Activist Vikash Chandra was tired of fishing out human bodies and rotting animal carcasses from the Ganga in the eastern Indian state of Bihar. After months of relentless labour, he realised that the problem stemmed from the fact that there was no way to dispose of animal carcasses in the state or the entire country.
“I decided to approach the court to seek a legal solution to the problem,” he said. This is how he began his decade long battle, which included 30 legal proceedings, to remove dead bodies from the Ganga.
Among the various suits he filed were those under the “contempt of court” category, as the government authorities ignored the court’s orders to dispose of dead bodies in an environmentally friendly way. One plea asked for the resumption of three defunct sewage treatment plants that debouched in the Ganga.
The death of vultures
Behind Chandra’s long campaign lay another reality: the sudden death of the vast majority of vultures in South Asia. “We are paying the cost of the near extinction of vultures,” said Asad Rahmani, the former director of Bombay Natural History Society. "For centuries, these raptors scavenged carcasses within a few hours."
The International Union for Conservation of Nature has placed vultures under the critically endangered category, observing that, “The White-Rumped Vulture has suffered a population decline of more than 99.9% in just 15 years. The Indian and Slender-billed vulture populations dropped by 97% in the same duration from 1992 to 2007.”
Vultures played an important role in states like Bihar by consuming carcasses before they raised a stink. But since 1994, when diclofenac was introduced as an anti-inflammatory medicine for animals, the vulture population went into a steep decline.
The deadly diclofenac
“Vultures suffer renal failure after consuming flesh of animals that were administered diclofenac,” Rahmani said. The use of diclofenac nearly wiped out the vulture population in India, Pakistan, Bangladesh and Nepal, and India banned the drug for use in animals. But a number of veterinarians merely found a way around the ban, by diverting the drug supplied for humans to use on animals. While the government has tightened regulations since then, India is still not dicoflenac-free, and thus a danger to vultures.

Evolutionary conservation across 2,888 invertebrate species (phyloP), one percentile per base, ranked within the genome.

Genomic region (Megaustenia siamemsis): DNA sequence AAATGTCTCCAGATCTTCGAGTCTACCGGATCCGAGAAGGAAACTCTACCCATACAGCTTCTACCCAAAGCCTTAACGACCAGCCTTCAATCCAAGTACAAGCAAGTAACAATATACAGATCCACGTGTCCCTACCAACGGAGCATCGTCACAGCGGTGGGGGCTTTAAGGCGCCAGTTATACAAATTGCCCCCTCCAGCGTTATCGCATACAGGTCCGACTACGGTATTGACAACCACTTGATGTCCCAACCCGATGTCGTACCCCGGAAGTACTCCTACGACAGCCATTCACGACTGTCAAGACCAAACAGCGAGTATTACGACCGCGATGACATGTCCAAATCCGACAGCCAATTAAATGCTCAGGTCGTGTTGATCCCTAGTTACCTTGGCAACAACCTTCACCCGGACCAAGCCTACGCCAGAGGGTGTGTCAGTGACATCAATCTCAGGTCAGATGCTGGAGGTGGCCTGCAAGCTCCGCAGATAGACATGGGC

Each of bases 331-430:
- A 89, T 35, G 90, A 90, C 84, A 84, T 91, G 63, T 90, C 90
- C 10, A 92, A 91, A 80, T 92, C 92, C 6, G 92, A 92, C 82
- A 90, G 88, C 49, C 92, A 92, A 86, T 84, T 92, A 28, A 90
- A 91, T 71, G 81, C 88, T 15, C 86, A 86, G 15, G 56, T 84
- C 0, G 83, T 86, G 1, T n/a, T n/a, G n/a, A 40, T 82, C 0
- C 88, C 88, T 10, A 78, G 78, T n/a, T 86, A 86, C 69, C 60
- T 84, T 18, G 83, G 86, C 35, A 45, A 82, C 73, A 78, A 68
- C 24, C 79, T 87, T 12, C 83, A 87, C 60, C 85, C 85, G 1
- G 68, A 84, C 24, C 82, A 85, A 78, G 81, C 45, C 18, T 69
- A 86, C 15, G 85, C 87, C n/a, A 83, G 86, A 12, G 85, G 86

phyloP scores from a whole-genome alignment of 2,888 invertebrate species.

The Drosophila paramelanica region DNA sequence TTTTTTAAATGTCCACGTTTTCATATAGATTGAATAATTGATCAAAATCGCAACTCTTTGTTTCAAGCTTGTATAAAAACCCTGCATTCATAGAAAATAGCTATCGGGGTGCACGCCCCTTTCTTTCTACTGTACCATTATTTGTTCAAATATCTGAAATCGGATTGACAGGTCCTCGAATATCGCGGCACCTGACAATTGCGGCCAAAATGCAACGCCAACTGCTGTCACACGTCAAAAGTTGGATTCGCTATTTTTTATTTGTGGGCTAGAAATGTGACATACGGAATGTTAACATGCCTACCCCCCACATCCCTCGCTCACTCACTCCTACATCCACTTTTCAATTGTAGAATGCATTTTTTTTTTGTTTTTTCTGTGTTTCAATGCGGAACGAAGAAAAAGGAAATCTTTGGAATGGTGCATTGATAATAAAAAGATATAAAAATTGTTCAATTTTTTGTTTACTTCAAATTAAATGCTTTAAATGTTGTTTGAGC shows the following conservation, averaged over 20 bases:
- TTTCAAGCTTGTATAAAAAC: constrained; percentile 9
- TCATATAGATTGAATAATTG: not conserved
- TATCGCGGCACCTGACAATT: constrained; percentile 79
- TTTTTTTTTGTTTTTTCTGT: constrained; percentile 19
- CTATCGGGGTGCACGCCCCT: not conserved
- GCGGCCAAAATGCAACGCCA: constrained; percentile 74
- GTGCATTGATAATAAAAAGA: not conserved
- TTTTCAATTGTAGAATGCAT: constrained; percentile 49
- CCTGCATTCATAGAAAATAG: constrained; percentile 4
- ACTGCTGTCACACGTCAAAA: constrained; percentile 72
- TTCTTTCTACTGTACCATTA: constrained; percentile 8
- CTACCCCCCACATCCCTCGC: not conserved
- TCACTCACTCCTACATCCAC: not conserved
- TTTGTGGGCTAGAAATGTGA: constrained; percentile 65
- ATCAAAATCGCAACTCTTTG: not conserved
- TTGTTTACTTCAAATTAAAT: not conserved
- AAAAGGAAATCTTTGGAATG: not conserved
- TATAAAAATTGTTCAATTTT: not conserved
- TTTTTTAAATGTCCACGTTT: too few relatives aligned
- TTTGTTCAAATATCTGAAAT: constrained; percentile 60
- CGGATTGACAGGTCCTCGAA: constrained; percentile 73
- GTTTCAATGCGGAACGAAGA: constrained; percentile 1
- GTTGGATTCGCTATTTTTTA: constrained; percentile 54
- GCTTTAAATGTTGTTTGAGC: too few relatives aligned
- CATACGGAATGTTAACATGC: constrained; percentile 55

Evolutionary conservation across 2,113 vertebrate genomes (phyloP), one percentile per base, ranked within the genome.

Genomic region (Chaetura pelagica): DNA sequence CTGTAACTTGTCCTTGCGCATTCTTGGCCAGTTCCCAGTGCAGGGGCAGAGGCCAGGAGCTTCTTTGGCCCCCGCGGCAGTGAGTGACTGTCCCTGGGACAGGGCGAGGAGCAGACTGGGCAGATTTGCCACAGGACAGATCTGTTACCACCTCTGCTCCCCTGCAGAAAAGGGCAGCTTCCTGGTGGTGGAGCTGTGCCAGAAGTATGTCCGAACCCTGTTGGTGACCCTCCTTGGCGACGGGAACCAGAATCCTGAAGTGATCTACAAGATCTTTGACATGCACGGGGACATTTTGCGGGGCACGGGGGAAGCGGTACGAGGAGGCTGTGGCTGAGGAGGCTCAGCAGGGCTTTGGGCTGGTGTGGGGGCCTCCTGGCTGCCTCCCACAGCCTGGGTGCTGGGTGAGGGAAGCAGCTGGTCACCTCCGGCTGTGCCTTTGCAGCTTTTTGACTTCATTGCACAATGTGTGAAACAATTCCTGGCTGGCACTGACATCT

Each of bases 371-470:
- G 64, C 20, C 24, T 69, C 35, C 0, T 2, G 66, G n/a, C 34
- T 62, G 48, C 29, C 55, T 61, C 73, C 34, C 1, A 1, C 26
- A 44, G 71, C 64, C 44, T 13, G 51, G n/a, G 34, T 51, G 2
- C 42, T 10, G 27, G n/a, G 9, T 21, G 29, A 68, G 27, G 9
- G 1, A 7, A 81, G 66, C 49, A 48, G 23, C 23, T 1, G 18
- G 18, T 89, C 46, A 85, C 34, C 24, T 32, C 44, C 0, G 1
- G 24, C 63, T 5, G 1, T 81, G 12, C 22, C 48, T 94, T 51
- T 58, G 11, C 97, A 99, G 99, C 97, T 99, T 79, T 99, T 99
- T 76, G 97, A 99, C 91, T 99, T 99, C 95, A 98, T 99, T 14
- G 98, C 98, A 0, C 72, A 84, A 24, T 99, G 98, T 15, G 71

As vultures declined, other scavengers stepped in. In 2004, a study by environmental economist Anil Markandaya revealed that the decline in the vulture population led to a huge increase in the stray dog population, which went from 18 million in 1987 to 25.5 million in 1997. With this spurt came rabies, particularly in rural areas. A report on rabies shows that 91% of rabies deaths were reported from rural areas, nearly 50% of the victims were children below the age of 15.
Today there is some hope. Breeding centres have been established to save vultures from extinction in Haryana, Assam, West Bengal and Madhya Pradesh.
“Vulture breeding is successful but we have not released them in the wild,” Rahmani said. Until the diclofenac content in animal carcasses is completely negative, there is little point in letting the vultures out to die.
The “electric vulture”
This means that the natural solution – vultures – for disposing of carcasses along the Ganga will not be available anytime soon. Chandra and his volunteers carried out a survey and found that around 300 carcasses and corpses are dumped in the Ganga every day in Bihar, and submitted their findings to the court. The answer has been the “electric vulture”, or more prosaically, the establishment of an electric crematorium to dispose of the bodies.
On March 19, the Bihar government inaugurated north India’s first, and the country’s fourth, electric crematorium for animals in state capital Patna. It has been built at the cost of Rs 30.6 million ($460,000), and has the capacity to cremate 18 animals in one go. The court also ordered the government to start mass awareness campaigns and ensure transportation of carcasses to the crematorium. For the first three years, the municipality will provide free transportation for carcasses to the crematorium. After three years, Rs 200-250 ($3.00-3.75) will be charged.
An imperfect solution
It is only a partial success. Arvind Mishra, the Bihar based member of International Union for Conservation of Nature, feels that electric crematoriums for animals can be a good idea for urban centres but are not feasible for poor farmers in states like Bihar, where cattle population is high. “While vultures have a natural instinct to detect a carcass, crematoriums will only add to our carbon footprint. Also, farmers would find it expensive to pay money to transport their dead cattle to a crematorium,” he said.
A further problem is that, as vultures disappeared, local communities have changed their ways of disposing carcasses. Satya Prakash, the state coordinator for Indian Bird Conservation Network in Jharkhand, said that earlier farmers would hand over the dead cattle to skinners. The skinner, after removing the hide would dump the carcass at a designated location. “In states like Bihar, traditionally the carcasses [of animals] are dumped a few metres away from the cremation ground or samsaan ghats [which are used for humans],” he explains.
This has now changed. “Now, carcasses are either buried or thrown at various locations,” Prakash said. He fears that even if diclofenac use stops, vultures would find it difficult to find carcasses. Electric crematoriums would add to a food crisis for the raptors. It seems that the travails of the vulture will not end, even if humans find a way to live without it, with their “electric vultures”.
This article first appeared on The Third Pole.